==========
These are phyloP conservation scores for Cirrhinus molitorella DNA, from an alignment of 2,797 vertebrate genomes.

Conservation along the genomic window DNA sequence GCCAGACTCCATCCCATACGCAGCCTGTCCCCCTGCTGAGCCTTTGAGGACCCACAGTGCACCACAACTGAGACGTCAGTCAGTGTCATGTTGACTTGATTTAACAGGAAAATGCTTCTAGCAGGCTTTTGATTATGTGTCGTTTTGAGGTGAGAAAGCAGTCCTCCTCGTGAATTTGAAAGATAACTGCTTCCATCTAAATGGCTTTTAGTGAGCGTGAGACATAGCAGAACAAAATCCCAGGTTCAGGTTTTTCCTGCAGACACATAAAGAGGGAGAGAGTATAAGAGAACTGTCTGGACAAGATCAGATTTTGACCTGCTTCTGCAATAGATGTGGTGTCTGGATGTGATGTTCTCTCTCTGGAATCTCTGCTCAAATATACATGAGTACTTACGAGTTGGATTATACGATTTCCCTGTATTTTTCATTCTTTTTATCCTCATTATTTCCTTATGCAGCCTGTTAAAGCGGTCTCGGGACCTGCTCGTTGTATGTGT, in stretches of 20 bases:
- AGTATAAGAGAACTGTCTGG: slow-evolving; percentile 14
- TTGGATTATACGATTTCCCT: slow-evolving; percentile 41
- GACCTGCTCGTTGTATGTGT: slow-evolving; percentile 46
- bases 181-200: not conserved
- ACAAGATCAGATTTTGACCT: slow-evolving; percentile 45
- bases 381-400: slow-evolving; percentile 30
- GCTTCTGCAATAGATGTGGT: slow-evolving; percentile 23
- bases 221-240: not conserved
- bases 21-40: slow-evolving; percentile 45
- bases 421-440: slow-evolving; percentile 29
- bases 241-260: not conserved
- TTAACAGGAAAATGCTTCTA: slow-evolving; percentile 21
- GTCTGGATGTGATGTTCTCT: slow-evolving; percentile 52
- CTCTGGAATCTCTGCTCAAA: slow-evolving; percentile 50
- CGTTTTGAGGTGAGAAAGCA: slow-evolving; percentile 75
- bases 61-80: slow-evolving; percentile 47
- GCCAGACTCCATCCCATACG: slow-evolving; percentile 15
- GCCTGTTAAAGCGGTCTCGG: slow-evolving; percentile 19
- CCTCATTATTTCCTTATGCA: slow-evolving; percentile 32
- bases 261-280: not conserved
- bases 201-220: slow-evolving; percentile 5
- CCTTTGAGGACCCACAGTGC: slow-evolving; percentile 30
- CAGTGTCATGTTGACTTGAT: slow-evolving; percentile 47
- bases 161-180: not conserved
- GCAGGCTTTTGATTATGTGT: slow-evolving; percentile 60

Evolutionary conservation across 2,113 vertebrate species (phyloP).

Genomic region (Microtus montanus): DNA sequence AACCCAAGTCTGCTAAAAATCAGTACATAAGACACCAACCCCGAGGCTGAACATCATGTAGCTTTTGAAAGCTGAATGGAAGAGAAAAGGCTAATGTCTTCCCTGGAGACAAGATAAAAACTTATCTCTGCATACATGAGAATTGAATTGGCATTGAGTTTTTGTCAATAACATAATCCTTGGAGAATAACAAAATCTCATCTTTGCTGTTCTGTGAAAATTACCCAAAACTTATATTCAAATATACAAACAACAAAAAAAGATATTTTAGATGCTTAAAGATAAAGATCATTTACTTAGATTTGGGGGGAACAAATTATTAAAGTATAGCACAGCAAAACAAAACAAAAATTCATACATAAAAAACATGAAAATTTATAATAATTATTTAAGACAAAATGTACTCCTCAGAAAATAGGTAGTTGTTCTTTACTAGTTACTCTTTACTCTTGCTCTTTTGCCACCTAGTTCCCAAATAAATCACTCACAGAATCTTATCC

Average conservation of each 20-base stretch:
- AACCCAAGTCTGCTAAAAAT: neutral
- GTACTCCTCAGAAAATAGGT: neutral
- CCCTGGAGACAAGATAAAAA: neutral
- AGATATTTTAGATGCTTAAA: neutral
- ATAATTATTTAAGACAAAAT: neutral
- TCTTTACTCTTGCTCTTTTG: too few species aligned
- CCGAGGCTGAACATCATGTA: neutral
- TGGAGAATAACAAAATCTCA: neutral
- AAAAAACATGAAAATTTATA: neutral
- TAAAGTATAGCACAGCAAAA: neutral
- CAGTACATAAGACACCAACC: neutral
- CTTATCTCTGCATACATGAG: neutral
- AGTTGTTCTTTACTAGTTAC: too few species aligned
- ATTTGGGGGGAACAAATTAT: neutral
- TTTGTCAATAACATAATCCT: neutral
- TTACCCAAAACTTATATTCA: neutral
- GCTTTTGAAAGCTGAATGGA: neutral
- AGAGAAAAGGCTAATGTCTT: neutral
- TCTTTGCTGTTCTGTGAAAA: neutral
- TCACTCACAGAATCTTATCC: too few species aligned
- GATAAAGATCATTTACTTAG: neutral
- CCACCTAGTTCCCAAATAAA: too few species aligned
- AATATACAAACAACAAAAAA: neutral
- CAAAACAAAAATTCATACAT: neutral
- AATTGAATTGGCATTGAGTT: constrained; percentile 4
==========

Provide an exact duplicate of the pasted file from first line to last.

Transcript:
These are phyloP conservation scores for Cirrhinus molitorella DNA, from an alignment of 2,797 vertebrate genomes.

Conservation along the genomic window DNA sequence GCCAGACTCCATCCCATACGCAGCCTGTCCCCCTGCTGAGCCTTTGAGGACCCACAGTGCACCACAACTGAGACGTCAGTCAGTGTCATGTTGACTTGATTTAACAGGAAAATGCTTCTAGCAGGCTTTTGATTATGTGTCGTTTTGAGGTGAGAAAGCAGTCCTCCTCGTGAATTTGAAAGATAACTGCTTCCATCTAAATGGCTTTTAGTGAGCGTGAGACATAGCAGAACAAAATCCCAGGTTCAGGTTTTTCCTGCAGACACATAAAGAGGGAGAGAGTATAAGAGAACTGTCTGGACAAGATCAGATTTTGACCTGCTTCTGCAATAGATGTGGTGTCTGGATGTGATGTTCTCTCTCTGGAATCTCTGCTCAAATATACATGAGTACTTACGAGTTGGATTATACGATTTCCCTGTATTTTTCATTCTTTTTATCCTCATTATTTCCTTATGCAGCCTGTTAAAGCGGTCTCGGGACCTGCTCGTTGTATGTGT, in stretches of 20 bases:
- AGTATAAGAGAACTGTCTGG: slow-evolving; percentile 14
- TTGGATTATACGATTTCCCT: slow-evolving; percentile 41
- GACCTGCTCGTTGTATGTGT: slow-evolving; percentile 46
- bases 181-200: not conserved
- ACAAGATCAGATTTTGACCT: slow-evolving; percentile 45
- bases 381-400: slow-evolving; percentile 30
- GCTTCTGCAATAGATGTGGT: slow-evolving; percentile 23
- bases 221-240: not conserved
- bases 21-40: slow-evolving; percentile 45
- bases 421-440: slow-evolving; percentile 29
- bases 241-260: not conserved
- TTAACAGGAAAATGCTTCTA: slow-evolving; percentile 21
- GTCTGGATGTGATGTTCTCT: slow-evolving; percentile 52
- CTCTGGAATCTCTGCTCAAA: slow-evolving; percentile 50
- CGTTTTGAGGTGAGAAAGCA: slow-evolving; percentile 75
- bases 61-80: slow-evolving; percentile 47
- GCCAGACTCCATCCCATACG: slow-evolving; percentile 15
- GCCTGTTAAAGCGGTCTCGG: slow-evolving; percentile 19
- CCTCATTATTTCCTTATGCA: slow-evolving; percentile 32
- bases 261-280: not conserved
- bases 201-220: slow-evolving; percentile 5
- CCTTTGAGGACCCACAGTGC: slow-evolving; percentile 30
- CAGTGTCATGTTGACTTGAT: slow-evolving; percentile 47
- bases 161-180: not conserved
- GCAGGCTTTTGATTATGTGT: slow-evolving; percentile 60

Evolutionary conservation across 2,113 vertebrate species (phyloP).

Genomic region (Microtus montanus): DNA sequence AACCCAAGTCTGCTAAAAATCAGTACATAAGACACCAACCCCGAGGCTGAACATCATGTAGCTTTTGAAAGCTGAATGGAAGAGAAAAGGCTAATGTCTTCCCTGGAGACAAGATAAAAACTTATCTCTGCATACATGAGAATTGAATTGGCATTGAGTTTTTGTCAATAACATAATCCTTGGAGAATAACAAAATCTCATCTTTGCTGTTCTGTGAAAATTACCCAAAACTTATATTCAAATATACAAACAACAAAAAAAGATATTTTAGATGCTTAAAGATAAAGATCATTTACTTAGATTTGGGGGGAACAAATTATTAAAGTATAGCACAGCAAAACAAAACAAAAATTCATACATAAAAAACATGAAAATTTATAATAATTATTTAAGACAAAATGTACTCCTCAGAAAATAGGTAGTTGTTCTTTACTAGTTACTCTTTACTCTTGCTCTTTTGCCACCTAGTTCCCAAATAAATCACTCACAGAATCTTATCC

Average conservation of each 20-base stretch:
- AACCCAAGTCTGCTAAAAAT: neutral
- GTACTCCTCAGAAAATAGGT: neutral
- CCCTGGAGACAAGATAAAAA: neutral
- AGATATTTTAGATGCTTAAA: neutral
- ATAATTATTTAAGACAAAAT: neutral
- TCTTTACTCTTGCTCTTTTG: too few species aligned
- CCGAGGCTGAACATCATGTA: neutral
- TGGAGAATAACAAAATCTCA: neutral
- AAAAAACATGAAAATTTATA: neutral
- TAAAGTATAGCACAGCAAAA: neutral
- CAGTACATAAGACACCAACC: neutral
- CTTATCTCTGCATACATGAG: neutral
- AGTTGTTCTTTACTAGTTAC: too few species aligned
- ATTTGGGGGGAACAAATTAT: neutral
- TTTGTCAATAACATAATCCT: neutral
- TTACCCAAAACTTATATTCA: neutral
- GCTTTTGAAAGCTGAATGGA: neutral
- AGAGAAAAGGCTAATGTCTT: neutral
- TCTTTGCTGTTCTGTGAAAA: neutral
- TCACTCACAGAATCTTATCC: too few species aligned
- GATAAAGATCATTTACTTAG: neutral
- CCACCTAGTTCCCAAATAAA: too few species aligned
- AATATACAAACAACAAAAAA: neutral
- CAAAACAAAAATTCATACAT: neutral
- AATTGAATTGGCATTGAGTT: constrained; percentile 4